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windsylph

Prove that the sum of n harmonic numbers H_1 + H_2 + ... + H_n = (n+1)H_n - n

  • one year ago
  • one year ago

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  1. yakeyglee
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    What do you define as a harmonic number? \(H_n= \frac{1}{n}\)?

    • one year ago
  2. windsylph
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    H_n =1+ 1/2 + 1/3 + ... 1/n

    • one year ago
  3. windsylph
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    H_n is the actual sum from k=1 to n of 1/k

    • one year ago
  4. Limitless
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    So: \[H_n=\sum_{1 \leq i \leq n}\frac{1}{i}\]

    • one year ago
  5. Limitless
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    Have you read Concrete Mathematics?

    • one year ago
  6. windsylph
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    No, I'm in a Discrete Mathematics course right now. This is one of the challenge homework problems in the book.

    • one year ago
  7. Limitless
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    Concrete Mathematics has an entire chapter dedicated to summation. You could learn various great concepts. This is even one particular problem. I recommend the book to you. I could attempt to explain the method, if you would like. It is a weebit complex, however.

    • one year ago
  8. windsylph
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    I guess you could try.. the course assumes the student has a math background up to Calculus I. So far I've completed three calculus courses, ordinary differential equations, and linear algebra. Not sure if this problem pulls material from these latter courses though. Even so I doubt I'll understand what you're about to explain lol

    • one year ago
  9. windsylph
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    But basically, a summation of a summation, right? Although I don't think the way to approach that is basic at all haha

    • one year ago
  10. Limitless
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    Yes, that is step one. It requires manipulating the sum from there.

    • one year ago
  11. windsylph
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    \[\sum_{j=1}^{n} H_n = \sum_{j=1}^{n} \sum_{k=1}^{j} \frac{1}{k}\] Lol, what's next?

    • one year ago
  12. Limitless
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    Wait, first. Do you know what the Iverson Bracket is?

    • one year ago
  13. windsylph
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    idk if I even typed that right.. aside from indexing errors

    • one year ago
  14. windsylph
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    Sorry, but no

    • one year ago
  15. Limitless
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    It's okay. Not many people do. But it is a notation used in summation to make things easier. The idea is this: \[ [x]= \left\{ \begin{array}{c} 1 &\text{if } x \text{ is true},\\ 0 &\text{otherwise.} \end{array} \right. \]

    • one year ago
  16. Limitless
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    Okay, so this is relevant because it allows summation to be manipulated easily. When we say, for example, \(\sum_{1 \leq i \leq n}i\), we can equivalently say (using this notation) \[\sum_{i} i [1\leq i \leq n]\] This works because we take \(i\) to be evaluated from \(-\infty\) to \(\infty\) and the Iverson Bracket is zero at all points which do not satisfy our condition. Make sense?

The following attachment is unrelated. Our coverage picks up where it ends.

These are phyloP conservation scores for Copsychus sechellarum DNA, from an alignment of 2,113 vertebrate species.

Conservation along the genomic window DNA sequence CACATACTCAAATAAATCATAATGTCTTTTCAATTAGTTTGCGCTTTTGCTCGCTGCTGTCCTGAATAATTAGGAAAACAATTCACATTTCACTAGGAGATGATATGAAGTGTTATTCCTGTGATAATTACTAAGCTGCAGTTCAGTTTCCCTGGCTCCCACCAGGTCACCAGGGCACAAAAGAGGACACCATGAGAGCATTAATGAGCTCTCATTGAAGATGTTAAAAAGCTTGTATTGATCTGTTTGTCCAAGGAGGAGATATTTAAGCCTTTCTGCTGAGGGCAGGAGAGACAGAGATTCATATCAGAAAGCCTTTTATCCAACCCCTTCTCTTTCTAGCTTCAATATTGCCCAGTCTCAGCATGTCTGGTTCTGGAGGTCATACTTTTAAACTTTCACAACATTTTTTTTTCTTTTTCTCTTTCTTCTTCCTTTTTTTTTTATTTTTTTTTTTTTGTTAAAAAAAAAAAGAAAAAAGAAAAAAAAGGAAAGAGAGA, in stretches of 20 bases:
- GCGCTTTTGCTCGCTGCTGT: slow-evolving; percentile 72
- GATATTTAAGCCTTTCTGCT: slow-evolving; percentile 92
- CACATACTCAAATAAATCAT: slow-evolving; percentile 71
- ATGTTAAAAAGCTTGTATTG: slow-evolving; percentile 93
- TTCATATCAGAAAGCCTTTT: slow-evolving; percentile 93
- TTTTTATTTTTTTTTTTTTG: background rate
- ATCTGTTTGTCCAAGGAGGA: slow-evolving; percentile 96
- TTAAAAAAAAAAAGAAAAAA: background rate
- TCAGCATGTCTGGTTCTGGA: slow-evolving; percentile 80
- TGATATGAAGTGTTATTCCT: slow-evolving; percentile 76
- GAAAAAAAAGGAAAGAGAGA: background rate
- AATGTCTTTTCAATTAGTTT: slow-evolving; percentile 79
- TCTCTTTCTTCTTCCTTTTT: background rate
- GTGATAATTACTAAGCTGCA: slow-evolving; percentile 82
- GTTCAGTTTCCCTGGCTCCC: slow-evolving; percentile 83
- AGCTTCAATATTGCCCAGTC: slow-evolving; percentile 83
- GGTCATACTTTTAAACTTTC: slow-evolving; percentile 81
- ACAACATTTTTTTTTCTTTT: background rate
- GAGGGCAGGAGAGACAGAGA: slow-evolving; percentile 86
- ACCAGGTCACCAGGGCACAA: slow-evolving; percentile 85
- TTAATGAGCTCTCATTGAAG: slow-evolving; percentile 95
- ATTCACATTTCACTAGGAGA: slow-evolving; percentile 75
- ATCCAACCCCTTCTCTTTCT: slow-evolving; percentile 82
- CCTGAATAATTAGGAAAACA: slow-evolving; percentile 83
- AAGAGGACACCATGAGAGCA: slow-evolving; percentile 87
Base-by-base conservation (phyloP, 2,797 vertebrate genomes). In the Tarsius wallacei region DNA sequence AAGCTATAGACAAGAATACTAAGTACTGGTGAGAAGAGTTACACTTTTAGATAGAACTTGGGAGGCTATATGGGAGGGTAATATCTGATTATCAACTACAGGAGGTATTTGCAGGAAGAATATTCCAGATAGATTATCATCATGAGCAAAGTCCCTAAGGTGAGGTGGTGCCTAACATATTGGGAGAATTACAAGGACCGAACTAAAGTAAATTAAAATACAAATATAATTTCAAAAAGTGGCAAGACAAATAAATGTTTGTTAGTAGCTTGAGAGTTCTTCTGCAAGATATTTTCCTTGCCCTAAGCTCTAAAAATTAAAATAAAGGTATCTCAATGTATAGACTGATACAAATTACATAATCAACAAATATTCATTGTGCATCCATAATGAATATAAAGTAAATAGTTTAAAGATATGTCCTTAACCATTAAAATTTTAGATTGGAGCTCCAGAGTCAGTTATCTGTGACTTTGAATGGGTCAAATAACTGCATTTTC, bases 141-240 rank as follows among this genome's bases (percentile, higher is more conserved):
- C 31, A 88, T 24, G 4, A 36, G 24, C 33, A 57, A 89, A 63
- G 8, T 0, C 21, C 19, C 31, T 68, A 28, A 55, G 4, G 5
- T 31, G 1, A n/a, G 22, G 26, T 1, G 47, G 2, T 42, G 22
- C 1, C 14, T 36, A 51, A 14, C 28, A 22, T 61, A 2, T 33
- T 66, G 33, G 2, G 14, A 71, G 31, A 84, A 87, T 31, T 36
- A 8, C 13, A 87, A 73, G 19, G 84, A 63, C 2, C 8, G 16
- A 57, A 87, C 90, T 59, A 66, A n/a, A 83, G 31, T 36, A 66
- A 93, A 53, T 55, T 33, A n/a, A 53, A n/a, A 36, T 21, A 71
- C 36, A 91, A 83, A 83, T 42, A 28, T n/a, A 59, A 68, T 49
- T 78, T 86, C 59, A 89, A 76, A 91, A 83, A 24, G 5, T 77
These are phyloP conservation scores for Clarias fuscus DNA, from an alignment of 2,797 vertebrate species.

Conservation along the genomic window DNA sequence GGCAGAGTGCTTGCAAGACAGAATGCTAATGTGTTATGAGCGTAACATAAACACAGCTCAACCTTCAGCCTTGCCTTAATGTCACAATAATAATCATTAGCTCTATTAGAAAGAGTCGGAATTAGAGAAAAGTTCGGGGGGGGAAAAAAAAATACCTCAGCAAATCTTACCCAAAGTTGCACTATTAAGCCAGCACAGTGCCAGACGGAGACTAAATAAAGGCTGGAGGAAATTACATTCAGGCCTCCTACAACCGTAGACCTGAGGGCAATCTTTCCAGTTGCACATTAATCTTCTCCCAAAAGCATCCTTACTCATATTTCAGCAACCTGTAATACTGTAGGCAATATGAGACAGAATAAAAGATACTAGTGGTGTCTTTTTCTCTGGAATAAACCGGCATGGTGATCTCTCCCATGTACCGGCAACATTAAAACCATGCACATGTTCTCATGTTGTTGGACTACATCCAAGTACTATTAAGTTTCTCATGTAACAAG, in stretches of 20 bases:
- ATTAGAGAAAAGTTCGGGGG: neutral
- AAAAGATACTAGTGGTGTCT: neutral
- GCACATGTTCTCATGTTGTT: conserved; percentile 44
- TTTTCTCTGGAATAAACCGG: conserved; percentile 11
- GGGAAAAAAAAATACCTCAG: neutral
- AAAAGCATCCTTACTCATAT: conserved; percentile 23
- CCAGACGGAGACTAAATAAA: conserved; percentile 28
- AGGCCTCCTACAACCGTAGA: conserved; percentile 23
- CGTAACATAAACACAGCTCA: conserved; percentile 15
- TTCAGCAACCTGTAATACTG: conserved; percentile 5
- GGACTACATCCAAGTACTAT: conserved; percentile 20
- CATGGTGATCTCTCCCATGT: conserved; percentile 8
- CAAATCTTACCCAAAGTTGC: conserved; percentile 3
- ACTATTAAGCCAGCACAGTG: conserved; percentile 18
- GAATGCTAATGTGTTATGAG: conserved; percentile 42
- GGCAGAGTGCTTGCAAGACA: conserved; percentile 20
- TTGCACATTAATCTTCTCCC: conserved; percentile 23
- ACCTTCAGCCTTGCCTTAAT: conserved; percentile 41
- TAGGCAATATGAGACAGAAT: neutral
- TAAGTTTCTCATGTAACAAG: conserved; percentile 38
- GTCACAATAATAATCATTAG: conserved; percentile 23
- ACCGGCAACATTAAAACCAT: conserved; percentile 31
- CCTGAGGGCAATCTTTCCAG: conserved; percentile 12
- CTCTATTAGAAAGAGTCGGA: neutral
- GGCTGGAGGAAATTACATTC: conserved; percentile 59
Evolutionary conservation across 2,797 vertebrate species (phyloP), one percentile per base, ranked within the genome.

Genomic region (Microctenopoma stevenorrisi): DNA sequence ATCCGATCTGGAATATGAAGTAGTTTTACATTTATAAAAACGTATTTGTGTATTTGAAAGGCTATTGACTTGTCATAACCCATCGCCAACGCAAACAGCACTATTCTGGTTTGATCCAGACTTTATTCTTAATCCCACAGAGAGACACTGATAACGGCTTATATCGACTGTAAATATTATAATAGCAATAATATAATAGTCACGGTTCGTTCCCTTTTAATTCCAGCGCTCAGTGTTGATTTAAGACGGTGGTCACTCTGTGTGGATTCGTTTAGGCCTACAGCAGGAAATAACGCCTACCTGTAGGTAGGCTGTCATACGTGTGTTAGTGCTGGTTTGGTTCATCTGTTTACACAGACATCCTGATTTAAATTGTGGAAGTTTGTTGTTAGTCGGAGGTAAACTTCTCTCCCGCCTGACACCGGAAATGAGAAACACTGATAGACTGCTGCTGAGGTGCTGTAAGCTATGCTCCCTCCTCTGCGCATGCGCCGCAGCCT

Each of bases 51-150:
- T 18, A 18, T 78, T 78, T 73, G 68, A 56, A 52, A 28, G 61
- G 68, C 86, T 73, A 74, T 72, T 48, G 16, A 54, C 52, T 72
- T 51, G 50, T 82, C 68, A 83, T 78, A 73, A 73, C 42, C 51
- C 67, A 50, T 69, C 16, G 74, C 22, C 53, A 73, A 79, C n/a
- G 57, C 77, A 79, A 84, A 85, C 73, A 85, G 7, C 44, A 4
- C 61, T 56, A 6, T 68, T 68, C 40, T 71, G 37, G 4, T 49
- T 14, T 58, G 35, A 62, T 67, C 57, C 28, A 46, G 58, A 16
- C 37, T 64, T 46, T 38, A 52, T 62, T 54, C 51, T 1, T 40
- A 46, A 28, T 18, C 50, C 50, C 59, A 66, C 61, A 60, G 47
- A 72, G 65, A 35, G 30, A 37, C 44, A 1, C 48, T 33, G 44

• one year ago
  17. Limitless
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    (Oh, by the way, \(\sum_{1 \leq i \leq n}i\) is the same as \(\sum_{i=1}^{n}i\).)

    • one year ago
  18. windsylph
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    actually.. we may actually be able to prove it without using that. the chapter I'm working on is about proofs by induction. a simple algebraic manipulation may work

    • one year ago
  19. Limitless
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    Ah, yes. Induction is much easier. But this makes sense of _why_ it is how it is.

    • one year ago
  20. Limitless
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    For induction, check \(n=1\). Then, assume for some integer \(k\), that the statement is true. Show that by adding \(H_{k+1}\) to the left side results in the right side.

    • one year ago
  21. windsylph
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    Haha thanks.. Sorry for the trouble. Maybe I should've mentioned induction earlier

    • one year ago
  22. Limitless
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    No, it's fine. You should learn about Iverson Brackets and etc anyway. Trust me, it makes almost every summation ridiculously easier.

    • one year ago
  23. windsylph
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    Thanks, that might help in later computer science classes. The course I'm taking right now is like discrete math for comp sci

    • one year ago
  24. Limitless
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    Concrete Mathematics is all about Discrete Mathematics. Take a look here on Wiki about it: http://en.wikipedia.org/wiki/Concrete_Mathematics

    • one year ago
  25. windsylph
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    Oh wow, then I might really come across it in my later years of study. Thank you very much for the info!

    • one year ago
  26. Limitless
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    You're welcome. :D

    • one year ago
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